Intertitle of the Week: Feet of Clay



This is from a recently rediscovered fragment of the lost original version of DER GOLEM. Many of you will have seen the famous 1920 film, with its expressionistic studio recreation of old Prague. But none of us have seen Henrik Galeen’s 1915 movie, which is filmed mainly on location and in modern dress. Paul Wegener creates the role of the clay giant with whom he is now irrevocably associated, and Galeen himself plays the Rabbi who reanimates the ancient statue.

So, the 1920 GOLEM, subtitles OR HOW HE CAME INTO THE WORLD, is a prequel, showing the monster’s creation. It’s also a more sophisticated piece of cinema, although perhaps it’s unfair to judge the Galeen, only a few minutes of which survive. But we can definitely say that the stiff, Frankensteinian tread of the Golem is already in place, although he moves pretty quick, and Wegener looks positively baby-faced compared to his 1920 self — it’s strange to look at a murderous ambulatory statue and find oneself going “Awww…”


Alas, the first sequel to this movie, THE GOLEM AND THE DANCER, is also a lost film. (I hate the fact that films are lost, but I love the concept of the “lost film” — it has a certain romance. And I love fragments too.) In that one, Wegener played a satiric version of himself, an actor famous for playing a Golem, who attends a party in clay-face fancy dress and meets a girl — well, they say there’s someone for everybody. I can’t quite visualize the hulking Wegener in light comedy mode, but who can say what the results were like? 80 years after the film was made, author F. Gwynplaine MacIntyre blessed it with the world’s greatest advertising copy: “Her muddy buddy is no fuddy-duddy.”

13 Responses to “Intertitle of the Week: Feet of Clay”

  1. kittypackard Says:

    “her muddy buddy is no fuddy-duddy” belongs on t-shirts everywhere. Hitherto The Curse of Frankenstein had been my personal favorite tagline with “Not recommended for people of nervous disposition,” but I think it’s just been de-throned!

    thank you for sharing this. and i agree with you, there is a certain… romantic mystère about the idea of a lost film, isn’t there? tragic as it is that 90 percent of films from that era are gone, but personally i believe that it does much to solidify silent film’s eternal intrigue.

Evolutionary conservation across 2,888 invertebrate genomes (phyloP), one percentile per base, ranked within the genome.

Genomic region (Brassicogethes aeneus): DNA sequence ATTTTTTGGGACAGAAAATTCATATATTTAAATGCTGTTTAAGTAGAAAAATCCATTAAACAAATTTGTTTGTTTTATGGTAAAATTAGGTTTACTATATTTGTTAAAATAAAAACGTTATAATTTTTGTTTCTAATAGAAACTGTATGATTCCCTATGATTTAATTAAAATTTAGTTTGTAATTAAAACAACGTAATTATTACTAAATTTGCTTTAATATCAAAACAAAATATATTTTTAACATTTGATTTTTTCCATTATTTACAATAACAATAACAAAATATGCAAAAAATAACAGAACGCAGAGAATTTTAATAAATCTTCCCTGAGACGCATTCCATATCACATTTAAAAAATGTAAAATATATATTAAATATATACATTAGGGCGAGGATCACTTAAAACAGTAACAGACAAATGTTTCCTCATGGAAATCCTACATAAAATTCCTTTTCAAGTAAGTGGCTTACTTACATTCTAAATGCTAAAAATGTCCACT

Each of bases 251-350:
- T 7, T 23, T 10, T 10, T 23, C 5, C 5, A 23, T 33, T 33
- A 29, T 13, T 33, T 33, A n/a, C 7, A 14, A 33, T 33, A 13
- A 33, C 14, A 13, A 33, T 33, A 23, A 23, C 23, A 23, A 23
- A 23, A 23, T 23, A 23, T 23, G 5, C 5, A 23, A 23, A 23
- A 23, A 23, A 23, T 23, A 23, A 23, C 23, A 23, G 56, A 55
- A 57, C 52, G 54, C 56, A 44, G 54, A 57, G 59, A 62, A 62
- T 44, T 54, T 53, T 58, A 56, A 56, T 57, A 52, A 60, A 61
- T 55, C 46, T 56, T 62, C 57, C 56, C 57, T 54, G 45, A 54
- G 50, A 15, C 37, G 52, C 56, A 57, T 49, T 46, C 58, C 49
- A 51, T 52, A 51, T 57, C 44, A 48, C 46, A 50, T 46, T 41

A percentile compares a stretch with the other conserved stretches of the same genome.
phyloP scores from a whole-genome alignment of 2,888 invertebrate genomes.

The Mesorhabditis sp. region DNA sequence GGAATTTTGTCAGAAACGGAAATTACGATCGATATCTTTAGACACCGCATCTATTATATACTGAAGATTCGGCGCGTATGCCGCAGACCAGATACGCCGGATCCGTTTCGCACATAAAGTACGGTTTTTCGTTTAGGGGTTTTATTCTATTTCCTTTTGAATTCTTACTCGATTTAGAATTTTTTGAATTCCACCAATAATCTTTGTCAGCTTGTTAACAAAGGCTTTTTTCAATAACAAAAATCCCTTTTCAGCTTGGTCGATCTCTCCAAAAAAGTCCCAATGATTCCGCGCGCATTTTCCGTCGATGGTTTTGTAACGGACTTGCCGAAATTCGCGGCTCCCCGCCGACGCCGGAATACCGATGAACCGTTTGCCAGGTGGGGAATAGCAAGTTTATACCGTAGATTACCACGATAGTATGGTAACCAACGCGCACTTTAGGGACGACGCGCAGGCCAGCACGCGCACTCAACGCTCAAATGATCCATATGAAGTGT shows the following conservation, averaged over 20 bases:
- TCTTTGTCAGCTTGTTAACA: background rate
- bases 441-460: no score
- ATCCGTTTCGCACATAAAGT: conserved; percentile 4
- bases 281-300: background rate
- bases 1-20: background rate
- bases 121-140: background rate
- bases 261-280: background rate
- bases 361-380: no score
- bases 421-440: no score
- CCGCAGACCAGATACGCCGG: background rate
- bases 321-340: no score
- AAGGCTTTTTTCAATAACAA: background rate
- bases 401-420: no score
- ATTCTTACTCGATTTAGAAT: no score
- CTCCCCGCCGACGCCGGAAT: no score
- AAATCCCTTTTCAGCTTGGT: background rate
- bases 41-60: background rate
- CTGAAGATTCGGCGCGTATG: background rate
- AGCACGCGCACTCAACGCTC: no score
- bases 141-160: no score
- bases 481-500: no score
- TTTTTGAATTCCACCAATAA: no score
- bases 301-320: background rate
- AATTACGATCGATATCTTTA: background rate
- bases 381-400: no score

2. Back in the early Sixties, just as Marvel Comics was switching over from monsters to super-heroes, Steve Ditko was being showcased in a short-lived comic book called AMAZING ADULT FANTASY. I mention this because of the blurb on the cover of each and every issue: “The Magazine That Respects Your Intelligence”. Now that’s a helluva thing to proclaim on the front of a comic book. I guess they had to make it clear that unlike the others they weren’t out to insult your intelligence.

  3. I wonder how well a publisher would do with “The magazine that respects your nervous disposition”?

    I do like the ad for Gilliam’s Jabberwocky: “Faster than the fifteenth century! Bigger than the black death! At last — a film for the squeamish!”

  4. Christopher Says:

    der Golem’s Big Night…”I’m dude’in up my shirt front,Puttin’ in the shirt studs,polishin’ my naaaaiiils..”

  5. You have to imagine Dinah Washington singing, but my fantasy Golem Lyric is

    “What a diff’rence some clay makes … 24 little hours ….”

    but I’m not clever enough to customize the entire song.

    I always thought that the best modern Golem, face-wise, would have been Charles Bronson. He was proposed for a GOLEM movie for Cannon when I was there, but playing a detective, not the monster.

  6. Aw, that would be a terrible waste, and confusing to boot. “It’s the Golem! No, wait, it’s the detective.” I just wrote an article comparing Ernst Lubitsch’s face to a mudslide. In Sumurun you can compare Lubitsch to Wegener, and Lubitsch is definitely the muddier of the two.

    Maybe we should have a Golem songwriting contest. “I can’t give you anything but mud, baby…”

    And who is the most clay-like actor working today?

  7. kittypackard Says:

    the Ernsy Lubitsch/mudslide analogy is disturbingly accurate!

    hmmm … Golem lyrics … this could almost certainly derail any chance of productivity for the rest of the morning …

    “No they can’t take my clay away from me…”

  8. “I’ve statue under my skin.”
    “Clay Lady Clay.”
    “Bend Me, Shape Me.”

    I’m picturing a video for this a bit like Lionel Ritchie’s “Hello,” only the scary bust comes to life, courtesy of FX by Jan Svankmajer.

  9. lefty trivia point; Keir Dullea’s parents named him after Keir Hardy, Scottish founder of the British Labour movement. And a lovelier man you will never meet.

  10. Oops, wrong post.

    I’ll get my coat.

  11. Heh! Not to worry. Dullea was so campily enjoyable in Brave New World, I really regret he hasn’t had more work. I’d like to see that show again, actually. It was bland and TV-movie looking, but it had Bud Cort in it too…

  12. Gwynplaine McIntyre? Wasn’t Gwynplaine the name of the title character in The Man Who Laughs?

  13. It was. I have a feeling our Mr Gwynplaine may have named himself. I seem to recall some strife in his family background and he may have chosen to disassociate himself from the folks.

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